Sunday, November 14, 2010

Visit to Oslo

I made a brief visit to Oslo a week ago to have a doctor look at my injured knee. I hurt it playing soccer in July, but so far I had not been able to get in to see an actual surgeon about what needed to be done. The Norwegian health system is quite good overall but it is very slow for non-prioritized injuries or health problems. Since the knee wasn't stopping me from working, they put you at the back of the list basically which for ACL tears is approximately 3-6 months. I paid for my own visit to see a doctor at the Ringvoll clinic in Oslo just so I could have someone tell me for sure if it needs surgery or not. (It does). He told me they could operate on it in a week in Oslo, but since my company doesn't provide any insurance for injuries like that I would have had to pay the full cost myself, which would be around $5,000 USD. Or I can stay in the queue at the clinic in Trondheim where eventually ( January maybe? ) I will get the operation without cost or at very small cost. I decided to wait until January, since I've already waited 4 months, what will another 3 hurt?
I hadn't been to downtown Oslo for some 15 years, so I was interested to see how much I remembered. It looks mostly the same except for the giant Opera house they built in the harbor. That is a really nice building. It is covered with a white marble roof that you can just wander around on, a photographers/skateboarders dream. A really amazing place. I ended up walking way to much of course, and between wandering all over town and having the doctor yank around on my knee in the middle of the day it really did hurt by the time I got back to the airport in the evening. I lucked out on the weather that day as you can see in the photo, it was not very warm but the sun was out all day and it didn't feel cold after the early morning. It was also nice I must say to listen to people speaking a dialect of norwegian that I actually could understand (most of it). People in Trondheim might as well be speaking martian for how much I understand but the Oslo dialect is close enough to Bokmål that I could get most of the words.
Today I decided to try and XC ski a little bit with my friend Joel to see how the knee would feel. The answer was very quickly "not too good.....". I can't put enough pressure on that leg to turn the skis or snowplow on the downhill parts so it is a bit difficult unless the course was completely flat or had only left turns. Not likely!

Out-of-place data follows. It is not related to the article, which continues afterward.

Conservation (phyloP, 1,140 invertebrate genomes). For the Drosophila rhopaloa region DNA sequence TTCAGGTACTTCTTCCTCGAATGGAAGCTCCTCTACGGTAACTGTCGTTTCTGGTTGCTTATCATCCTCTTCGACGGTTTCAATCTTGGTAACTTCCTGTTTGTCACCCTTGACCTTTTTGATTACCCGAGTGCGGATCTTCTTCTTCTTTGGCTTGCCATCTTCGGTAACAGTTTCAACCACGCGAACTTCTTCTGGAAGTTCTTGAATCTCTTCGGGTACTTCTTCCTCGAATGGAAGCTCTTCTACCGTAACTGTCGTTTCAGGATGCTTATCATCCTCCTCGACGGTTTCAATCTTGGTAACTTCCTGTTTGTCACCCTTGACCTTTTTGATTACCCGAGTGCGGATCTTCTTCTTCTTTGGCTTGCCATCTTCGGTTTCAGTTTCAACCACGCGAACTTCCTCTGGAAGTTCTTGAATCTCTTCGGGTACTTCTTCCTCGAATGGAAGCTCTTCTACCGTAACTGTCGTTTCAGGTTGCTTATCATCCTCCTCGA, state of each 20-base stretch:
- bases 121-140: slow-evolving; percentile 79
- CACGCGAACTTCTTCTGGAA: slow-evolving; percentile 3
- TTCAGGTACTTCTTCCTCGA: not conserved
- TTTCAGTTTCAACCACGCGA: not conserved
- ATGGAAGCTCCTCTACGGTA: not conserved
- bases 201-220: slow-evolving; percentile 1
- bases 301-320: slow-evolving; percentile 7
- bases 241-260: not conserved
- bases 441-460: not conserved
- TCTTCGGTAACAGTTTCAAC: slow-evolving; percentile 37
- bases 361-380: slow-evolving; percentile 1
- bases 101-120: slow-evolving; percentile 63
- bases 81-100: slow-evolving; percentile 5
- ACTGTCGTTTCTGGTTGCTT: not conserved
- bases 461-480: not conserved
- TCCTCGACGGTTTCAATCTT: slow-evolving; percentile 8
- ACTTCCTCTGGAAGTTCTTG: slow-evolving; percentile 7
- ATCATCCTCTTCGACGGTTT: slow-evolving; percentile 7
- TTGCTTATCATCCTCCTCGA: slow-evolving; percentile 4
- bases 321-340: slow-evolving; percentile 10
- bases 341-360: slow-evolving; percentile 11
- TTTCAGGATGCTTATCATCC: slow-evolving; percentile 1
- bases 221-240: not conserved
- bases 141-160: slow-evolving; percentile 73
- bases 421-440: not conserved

Anyway I might try it a few more times this winter before I get the operation, because I think there will be no skiing after that for the rest of the winter.
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Tuesday, November 2, 2010

Halloween in Trondheim

I made a couple of pumpkins this year for Halloween and put them in front of the house. It seemed to work, the little munchkins stripped the house of candy like a swarm of locusts. A lot of Norwegian adults seemed quite mystified by Halloween in general, I think because it didn't really catch on here until about 10-15 years ago. But I must say that the kids have latched on to it now, the words "free candy" have pretty much the same appeal no matter what country you are in. There are tons of kids in my neighborhood here, there must have been something in the water here about 10 years ago. I was worried at first that maybe there wouldn't be any trick or treaters here but after an hour or so I was more worried about running out of candy. I eventually had to look through all the cabinets for old bags of Swedish candies that I never finished. I gave away everything I had and I finally had to bring the pumpkins in around 9pm. Witches seemed to be the most popular costume for the girls, one time I had 6 identical little blond witches at the door at the same time. Or maybe it was more, it was hard to count when they all have the same costumes. Most of the boys I couldn't tell what the hell they were wearing but they all got candy anyway. Another American holiday successfully exported! I did notice also that most of the candy displays at the grocery store were filled with American candy brands. We want to make the rest of the world diabetic as well so we can sell more insulin monitors......
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